Rescuing Rolling Sheep

Hiking needs careful preparation, including personal safety. What do you put in your First Aid Kit? Do you possess basic first aid skills to manage an accident? Unless you go wondering on your own on the Wadden Sea mudflats, being on the Frisia Coast Trail help is never far away. Therefore, provided you have aContinue reading “Rescuing Rolling Sheep”

A Frontier known as Watery Mess: the Coast of Flanders

At the end of the eighth century, by decree of Charlemagne and under supervision of the wisemen Wlemar and Saxmund, customary law of the Frisians was codified. It is the Lex Frisionum. Its jurisdiction was, among other, the land inter Flehum et Sincfalam fluvium ‘between Vlie and the River Sincfalam’. The River Flehum flowed intoContinue reading “A Frontier known as Watery Mess: the Coast of Flanders”

More Flying ‘Dutchmen’

On the first of February 2020, one of the Frisian bastards of the Frisia Coast Trail tramped the trail section from the town of Bad Nieuweschans to the village of Termunten. It is a hike of 30 kilometres along the southern shores of the Dollart Bay. The day before, in the evening, the bastard arrivedContinue reading “More Flying ‘Dutchmen’”

Expelled from Regal Grounds

July 1987. The two bastards, both being sixteen years old at the time, went to the village of Wijnaldum, or Winaem in Mid-Frisian language. The reason for it was twofold. Firstly, the yearly street-kaatsen tournament was taking place. Secondly, one of their classmates Gerda lived closed to the village, and this was a good excuseContinue reading “Expelled from Regal Grounds”

Shipwrecked people of the salt marshes

Tidal marshlands and Frisians. A dual entity. The Chauci and the Frisians (Frisii) had learned to adapt to this unprotective, hospitable salty environment. A vast area of treelees, tidal marshlands. No rocks, no wood, not much sweet water, and frequently flooded by the sea. But where these tribes nonetheless prospered at the time the ‘civilized’Continue reading “Shipwrecked people of the salt marshes”

Groove is in the Hearth

The hearth was in pre- and early-medieval times the holy of holies, the heart of the family. Where you would lay back and groove. Groove on the sound of the endless rains on the thatched roof. Or, the sound of the sea water at your feet below. Sloshing against the grassy slopes of your houseContinue reading “Groove is in the Hearth”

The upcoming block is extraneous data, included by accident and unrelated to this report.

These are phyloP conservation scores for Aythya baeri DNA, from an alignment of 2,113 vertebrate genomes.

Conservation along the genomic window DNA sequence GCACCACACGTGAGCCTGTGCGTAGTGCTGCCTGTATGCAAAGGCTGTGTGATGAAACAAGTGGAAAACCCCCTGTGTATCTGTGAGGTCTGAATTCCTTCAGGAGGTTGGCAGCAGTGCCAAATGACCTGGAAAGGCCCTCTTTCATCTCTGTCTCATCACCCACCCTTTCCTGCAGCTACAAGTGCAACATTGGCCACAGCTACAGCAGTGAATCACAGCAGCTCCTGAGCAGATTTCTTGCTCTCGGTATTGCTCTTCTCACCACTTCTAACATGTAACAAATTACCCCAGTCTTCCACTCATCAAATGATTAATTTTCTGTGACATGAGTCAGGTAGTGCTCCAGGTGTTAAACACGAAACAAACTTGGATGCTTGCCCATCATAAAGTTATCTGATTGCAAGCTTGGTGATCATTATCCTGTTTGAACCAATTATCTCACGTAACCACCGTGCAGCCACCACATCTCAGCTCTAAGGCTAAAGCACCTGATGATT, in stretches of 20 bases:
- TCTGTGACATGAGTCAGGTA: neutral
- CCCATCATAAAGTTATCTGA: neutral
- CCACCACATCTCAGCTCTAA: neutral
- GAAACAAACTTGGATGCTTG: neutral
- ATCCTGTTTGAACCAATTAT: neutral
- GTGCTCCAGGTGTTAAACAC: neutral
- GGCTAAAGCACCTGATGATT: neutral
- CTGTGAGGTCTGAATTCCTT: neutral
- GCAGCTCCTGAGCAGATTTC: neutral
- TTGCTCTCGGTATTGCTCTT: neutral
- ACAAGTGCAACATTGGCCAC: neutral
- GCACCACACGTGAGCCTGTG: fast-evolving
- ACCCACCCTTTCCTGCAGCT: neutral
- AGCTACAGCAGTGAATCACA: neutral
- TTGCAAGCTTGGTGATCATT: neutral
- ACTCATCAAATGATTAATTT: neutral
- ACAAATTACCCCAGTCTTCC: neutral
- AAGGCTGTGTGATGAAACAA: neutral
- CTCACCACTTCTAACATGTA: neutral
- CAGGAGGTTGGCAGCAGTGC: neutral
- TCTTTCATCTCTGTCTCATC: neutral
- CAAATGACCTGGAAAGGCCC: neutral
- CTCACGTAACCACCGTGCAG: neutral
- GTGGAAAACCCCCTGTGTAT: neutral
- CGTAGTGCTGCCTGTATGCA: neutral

Have a Frisians Cocktail

With the coming seasonal festivities at the end of the year, it is appropriate to serve you a flavorful cocktail. It is a cocktail from the list ‘Myths of Nations’, namely the ‘Frisians Cocktail’. Its recipe is not as old as some people thought it was, or would like it to be, but it isContinue reading “Have a Frisians Cocktail”

Hero of Haarlem: a dragon in disguise?

It was a Yankee by the name Mary Mapes Dodge who wrote ‘Hans Brinker, or The Silver Skates. A story of life in Holland’. The book was published in New York in 1865. It is about poor, 15-year-old Hans and his sister Gretel. Gretel wins the Silver Skates. The price for winning an ice skatingContinue reading “Hero of Haarlem: a dragon in disguise?”

Grassland conversations

Being at the grasslands might lead to encounters with farmers or other wanderers and, of course, with ‘birdwatchers’ (see also the note at the end of this post). These encounters go in slow motion, and in clearly defined phases. These phases should be observed strictly if you have any ambition to mingle with locals, orContinue reading “Grassland conversations”

One of history’s enlightening hikes, that of Bernlef

This post is not about the Westfrisian writer Hendrik Jan Marsman (1937-2012), whose pen-name was Bernlef. Nor is this post about the student corporation Bernlef in the city of Groningen in the Netherlands. This is all about the original. Bard and harp player Bernlef, who lived in Frisia somewhere between 760 and 840. And ifContinue reading “One of history’s enlightening hikes, that of Bernlef”